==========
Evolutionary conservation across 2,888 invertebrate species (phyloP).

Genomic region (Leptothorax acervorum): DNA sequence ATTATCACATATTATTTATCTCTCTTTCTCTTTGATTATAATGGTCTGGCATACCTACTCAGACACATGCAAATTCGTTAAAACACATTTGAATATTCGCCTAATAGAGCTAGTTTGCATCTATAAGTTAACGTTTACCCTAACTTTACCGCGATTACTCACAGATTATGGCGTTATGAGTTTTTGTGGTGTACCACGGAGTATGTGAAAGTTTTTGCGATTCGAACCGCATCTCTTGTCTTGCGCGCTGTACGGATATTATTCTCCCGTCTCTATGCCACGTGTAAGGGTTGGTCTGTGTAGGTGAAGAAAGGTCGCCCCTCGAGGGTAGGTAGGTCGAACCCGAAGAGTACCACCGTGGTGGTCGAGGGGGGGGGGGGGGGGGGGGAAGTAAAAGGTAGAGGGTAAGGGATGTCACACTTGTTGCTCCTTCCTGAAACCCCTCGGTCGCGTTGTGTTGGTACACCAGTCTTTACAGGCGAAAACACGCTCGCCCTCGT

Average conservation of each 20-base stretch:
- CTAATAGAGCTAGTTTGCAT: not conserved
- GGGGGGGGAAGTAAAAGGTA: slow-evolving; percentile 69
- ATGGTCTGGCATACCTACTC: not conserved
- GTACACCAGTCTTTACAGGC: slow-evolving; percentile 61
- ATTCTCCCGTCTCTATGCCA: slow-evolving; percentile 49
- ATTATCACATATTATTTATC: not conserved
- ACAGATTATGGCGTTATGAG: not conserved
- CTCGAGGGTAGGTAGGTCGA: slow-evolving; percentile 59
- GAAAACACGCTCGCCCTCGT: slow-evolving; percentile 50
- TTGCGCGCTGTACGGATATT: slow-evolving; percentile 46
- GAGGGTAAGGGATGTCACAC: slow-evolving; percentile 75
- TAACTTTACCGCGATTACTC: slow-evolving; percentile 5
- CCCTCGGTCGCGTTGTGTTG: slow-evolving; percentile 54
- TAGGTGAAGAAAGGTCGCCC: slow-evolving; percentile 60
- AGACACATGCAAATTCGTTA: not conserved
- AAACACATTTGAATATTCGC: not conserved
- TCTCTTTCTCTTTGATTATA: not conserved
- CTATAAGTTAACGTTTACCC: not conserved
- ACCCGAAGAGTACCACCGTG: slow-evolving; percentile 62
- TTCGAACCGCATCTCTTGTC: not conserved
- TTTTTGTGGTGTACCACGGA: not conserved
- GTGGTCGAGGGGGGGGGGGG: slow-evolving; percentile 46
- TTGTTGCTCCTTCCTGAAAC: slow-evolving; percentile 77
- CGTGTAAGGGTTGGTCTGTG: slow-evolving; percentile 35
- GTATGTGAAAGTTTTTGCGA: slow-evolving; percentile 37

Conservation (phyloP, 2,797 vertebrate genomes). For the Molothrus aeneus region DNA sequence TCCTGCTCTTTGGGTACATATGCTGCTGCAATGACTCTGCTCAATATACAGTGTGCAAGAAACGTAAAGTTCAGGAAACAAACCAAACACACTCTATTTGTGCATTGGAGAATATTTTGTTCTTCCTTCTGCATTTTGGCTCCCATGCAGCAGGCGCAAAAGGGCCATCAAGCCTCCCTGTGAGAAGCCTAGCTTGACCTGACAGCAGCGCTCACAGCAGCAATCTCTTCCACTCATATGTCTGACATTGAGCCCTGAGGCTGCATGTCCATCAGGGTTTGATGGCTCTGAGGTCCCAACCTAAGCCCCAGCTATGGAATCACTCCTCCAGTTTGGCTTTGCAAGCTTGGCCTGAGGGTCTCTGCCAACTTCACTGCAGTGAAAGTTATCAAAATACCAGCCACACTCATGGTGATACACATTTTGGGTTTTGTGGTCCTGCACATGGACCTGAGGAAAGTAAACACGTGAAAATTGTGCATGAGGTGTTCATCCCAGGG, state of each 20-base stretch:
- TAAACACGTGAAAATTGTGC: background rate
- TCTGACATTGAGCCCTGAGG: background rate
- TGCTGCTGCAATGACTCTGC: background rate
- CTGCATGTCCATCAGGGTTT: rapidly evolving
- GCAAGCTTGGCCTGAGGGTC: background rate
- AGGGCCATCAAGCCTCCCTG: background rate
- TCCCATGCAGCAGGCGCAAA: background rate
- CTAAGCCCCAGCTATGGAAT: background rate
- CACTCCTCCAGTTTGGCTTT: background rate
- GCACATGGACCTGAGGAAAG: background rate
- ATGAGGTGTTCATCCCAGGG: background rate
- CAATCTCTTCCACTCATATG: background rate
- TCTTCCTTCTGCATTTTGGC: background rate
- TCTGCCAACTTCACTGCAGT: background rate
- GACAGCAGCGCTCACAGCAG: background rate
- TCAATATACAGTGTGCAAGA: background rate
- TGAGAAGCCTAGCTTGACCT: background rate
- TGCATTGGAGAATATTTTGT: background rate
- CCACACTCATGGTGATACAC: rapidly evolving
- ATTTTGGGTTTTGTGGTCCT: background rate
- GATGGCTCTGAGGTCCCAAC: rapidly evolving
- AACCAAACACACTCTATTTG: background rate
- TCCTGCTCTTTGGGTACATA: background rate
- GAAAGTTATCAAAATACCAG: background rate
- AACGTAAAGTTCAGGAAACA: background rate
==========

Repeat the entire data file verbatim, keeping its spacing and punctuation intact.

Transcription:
Evolutionary conservation across 2,888 invertebrate species (phyloP).

Genomic region (Leptothorax acervorum): DNA sequence ATTATCACATATTATTTATCTCTCTTTCTCTTTGATTATAATGGTCTGGCATACCTACTCAGACACATGCAAATTCGTTAAAACACATTTGAATATTCGCCTAATAGAGCTAGTTTGCATCTATAAGTTAACGTTTACCCTAACTTTACCGCGATTACTCACAGATTATGGCGTTATGAGTTTTTGTGGTGTACCACGGAGTATGTGAAAGTTTTTGCGATTCGAACCGCATCTCTTGTCTTGCGCGCTGTACGGATATTATTCTCCCGTCTCTATGCCACGTGTAAGGGTTGGTCTGTGTAGGTGAAGAAAGGTCGCCCCTCGAGGGTAGGTAGGTCGAACCCGAAGAGTACCACCGTGGTGGTCGAGGGGGGGGGGGGGGGGGGGGAAGTAAAAGGTAGAGGGTAAGGGATGTCACACTTGTTGCTCCTTCCTGAAACCCCTCGGTCGCGTTGTGTTGGTACACCAGTCTTTACAGGCGAAAACACGCTCGCCCTCGT

Average conservation of each 20-base stretch:
- CTAATAGAGCTAGTTTGCAT: not conserved
- GGGGGGGGAAGTAAAAGGTA: slow-evolving; percentile 69
- ATGGTCTGGCATACCTACTC: not conserved
- GTACACCAGTCTTTACAGGC: slow-evolving; percentile 61
- ATTCTCCCGTCTCTATGCCA: slow-evolving; percentile 49
- ATTATCACATATTATTTATC: not conserved
- ACAGATTATGGCGTTATGAG: not conserved
- CTCGAGGGTAGGTAGGTCGA: slow-evolving; percentile 59
- GAAAACACGCTCGCCCTCGT: slow-evolving; percentile 50
- TTGCGCGCTGTACGGATATT: slow-evolving; percentile 46
- GAGGGTAAGGGATGTCACAC: slow-evolving; percentile 75
- TAACTTTACCGCGATTACTC: slow-evolving; percentile 5
- CCCTCGGTCGCGTTGTGTTG: slow-evolving; percentile 54
- TAGGTGAAGAAAGGTCGCCC: slow-evolving; percentile 60
- AGACACATGCAAATTCGTTA: not conserved
- AAACACATTTGAATATTCGC: not conserved
- TCTCTTTCTCTTTGATTATA: not conserved
- CTATAAGTTAACGTTTACCC: not conserved
- ACCCGAAGAGTACCACCGTG: slow-evolving; percentile 62
- TTCGAACCGCATCTCTTGTC: not conserved
- TTTTTGTGGTGTACCACGGA: not conserved
- GTGGTCGAGGGGGGGGGGGG: slow-evolving; percentile 46
- TTGTTGCTCCTTCCTGAAAC: slow-evolving; percentile 77
- CGTGTAAGGGTTGGTCTGTG: slow-evolving; percentile 35
- GTATGTGAAAGTTTTTGCGA: slow-evolving; percentile 37

Conservation (phyloP, 2,797 vertebrate genomes). For the Molothrus aeneus region DNA sequence TCCTGCTCTTTGGGTACATATGCTGCTGCAATGACTCTGCTCAATATACAGTGTGCAAGAAACGTAAAGTTCAGGAAACAAACCAAACACACTCTATTTGTGCATTGGAGAATATTTTGTTCTTCCTTCTGCATTTTGGCTCCCATGCAGCAGGCGCAAAAGGGCCATCAAGCCTCCCTGTGAGAAGCCTAGCTTGACCTGACAGCAGCGCTCACAGCAGCAATCTCTTCCACTCATATGTCTGACATTGAGCCCTGAGGCTGCATGTCCATCAGGGTTTGATGGCTCTGAGGTCCCAACCTAAGCCCCAGCTATGGAATCACTCCTCCAGTTTGGCTTTGCAAGCTTGGCCTGAGGGTCTCTGCCAACTTCACTGCAGTGAAAGTTATCAAAATACCAGCCACACTCATGGTGATACACATTTTGGGTTTTGTGGTCCTGCACATGGACCTGAGGAAAGTAAACACGTGAAAATTGTGCATGAGGTGTTCATCCCAGGG, state of each 20-base stretch:
- TAAACACGTGAAAATTGTGC: background rate
- TCTGACATTGAGCCCTGAGG: background rate
- TGCTGCTGCAATGACTCTGC: background rate
- CTGCATGTCCATCAGGGTTT: rapidly evolving
- GCAAGCTTGGCCTGAGGGTC: background rate
- AGGGCCATCAAGCCTCCCTG: background rate
- TCCCATGCAGCAGGCGCAAA: background rate
- CTAAGCCCCAGCTATGGAAT: background rate
- CACTCCTCCAGTTTGGCTTT: background rate
- GCACATGGACCTGAGGAAAG: background rate
- ATGAGGTGTTCATCCCAGGG: background rate
- CAATCTCTTCCACTCATATG: background rate
- TCTTCCTTCTGCATTTTGGC: background rate
- TCTGCCAACTTCACTGCAGT: background rate
- GACAGCAGCGCTCACAGCAG: background rate
- TCAATATACAGTGTGCAAGA: background rate
- TGAGAAGCCTAGCTTGACCT: background rate
- TGCATTGGAGAATATTTTGT: background rate
- CCACACTCATGGTGATACAC: rapidly evolving
- ATTTTGGGTTTTGTGGTCCT: background rate
- GATGGCTCTGAGGTCCCAAC: rapidly evolving
- AACCAAACACACTCTATTTG: background rate
- TCCTGCTCTTTGGGTACATA: background rate
- GAAAGTTATCAAAATACCAG: background rate
- AACGTAAAGTTCAGGAAACA: background rate